One Corner of the Square: Essays on the Philosophy of Roger T. Ames

Hardback: $72.00
ISBN-13: 9780824884628
Published: March 2021

Additional Information

356 pages | 6 b&w illustrations
  • About the Book
  • In a historical moment when cross-cultural communication proves both necessary and difficult, the work of comparative philosophy is timely. Philosophical resources for building a shared future marked by vitality and collaborative meaning-making are in high demand. Taking note of the present global philosophical situation, this collection of essays critically engages the scholarship of Roger T. Ames, who for decades has had a central role in the evolution of comparative and nonwestern philosophy. With a reflective methodology that has produced creative translations of key Chinese philosophical texts, Ames—in conjunction with notable collaborators such as D.C. Lau, David Hall, and Henry Rosemont Jr.—has brought China’s philosophical traditions into constructive cross-cultural dialogue on numerous ethical and social issues that we face today.

    The volume opens with two parts that share overlapping concerns about interpretation and translation of nonwestern texts and traditions. Parts III and IV—“Process Cosmology” and “Epistemological Considerations”—mark the shift in comparative projects from the metaphilosophical and translational stage to the more traditionally philosophical stage. Parts V and VI—“Confucian Role Ethics” and “Classical Daoism”—might best be read as Chinese contributions to philosophical inquiry into living well or “ethics” broadly construed. Lastly, Part VII takes Amesian comparative philosophy in “Critical Social and Political Directions,” explicitly drawing out the broader dimensions of social constitution and the ideal of harmony.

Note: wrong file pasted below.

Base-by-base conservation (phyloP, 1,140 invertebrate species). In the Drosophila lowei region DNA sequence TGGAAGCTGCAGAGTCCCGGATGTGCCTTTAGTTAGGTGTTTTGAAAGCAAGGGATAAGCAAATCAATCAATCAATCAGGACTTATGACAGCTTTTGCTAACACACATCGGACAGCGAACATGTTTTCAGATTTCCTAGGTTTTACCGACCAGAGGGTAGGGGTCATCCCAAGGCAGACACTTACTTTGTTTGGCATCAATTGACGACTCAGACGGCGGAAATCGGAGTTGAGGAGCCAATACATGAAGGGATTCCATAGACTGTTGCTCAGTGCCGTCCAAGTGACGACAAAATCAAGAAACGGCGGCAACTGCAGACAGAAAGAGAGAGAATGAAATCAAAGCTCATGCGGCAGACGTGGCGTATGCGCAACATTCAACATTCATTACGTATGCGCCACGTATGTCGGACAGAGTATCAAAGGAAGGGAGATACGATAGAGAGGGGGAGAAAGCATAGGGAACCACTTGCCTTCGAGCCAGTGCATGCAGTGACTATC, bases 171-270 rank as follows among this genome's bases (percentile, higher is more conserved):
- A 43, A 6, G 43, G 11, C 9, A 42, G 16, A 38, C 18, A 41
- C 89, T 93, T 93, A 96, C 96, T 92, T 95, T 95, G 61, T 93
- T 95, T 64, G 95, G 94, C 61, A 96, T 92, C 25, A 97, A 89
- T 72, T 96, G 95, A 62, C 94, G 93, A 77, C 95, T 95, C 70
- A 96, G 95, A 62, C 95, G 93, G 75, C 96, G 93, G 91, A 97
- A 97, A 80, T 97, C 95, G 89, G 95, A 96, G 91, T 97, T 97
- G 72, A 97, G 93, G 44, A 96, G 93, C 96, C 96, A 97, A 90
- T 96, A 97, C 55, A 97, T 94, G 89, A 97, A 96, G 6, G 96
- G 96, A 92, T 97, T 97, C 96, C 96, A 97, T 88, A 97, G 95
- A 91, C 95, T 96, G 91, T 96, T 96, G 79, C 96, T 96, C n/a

The contributors—scholars working in philosophy, religious studies, and Asian studies—pursue lines of inquiry opened up by the work of Roger Ames, and their chapters both clarify his ideas and push them in new directions. They survey the field of Chinese philosophy as it is taking shape in the wake of Ames’s contributions and as it carries forward a global conversation on the future of humanity.

  • About the Author(s)
    • Ian M. Sullivan, Editor

      Ian M. Sullivan is assistant professor of philosophy at Arcadia University.
    • Joshua Mason, Editor

      Joshua Mason is assistant professor of philosophy at Loyola Marymount University.


    • Attilio Adreini
    • Eiho Baba
    • Jim Behuniak
    • Brian Bruya
    • Kuan-Hung Chen
    • Steven Coutinho
    • Daniel Coyle
    • Carine Defoort
    • Kurtis Hagen
    • Thorian R. Harris
    • Joseph Harroff
    • Marty H. Heitz
    • Peter D. Hershock
    • Jason Ananda Josephson Storm
    • Andrew Lambert
    • Jing Liu
    • Joshua Mason
    • Sarah A. Mattice
    • Sydney Morrow
    • Amy Olberding
    • Lauren F. Pfister
    • Li-Hsiang Lisa Rosenlee
    • Martin Schönfeld
    • James D. Sellmann
    • Geir Sigurdsson
    • Vytis Sililus
    • Sor-hoon Tan
    • Kirill Thompson
    • Haiming Wen
    • Peter Wong
    • Jinmei Yuan
    • Meilin Chinn
  • Supporting Resources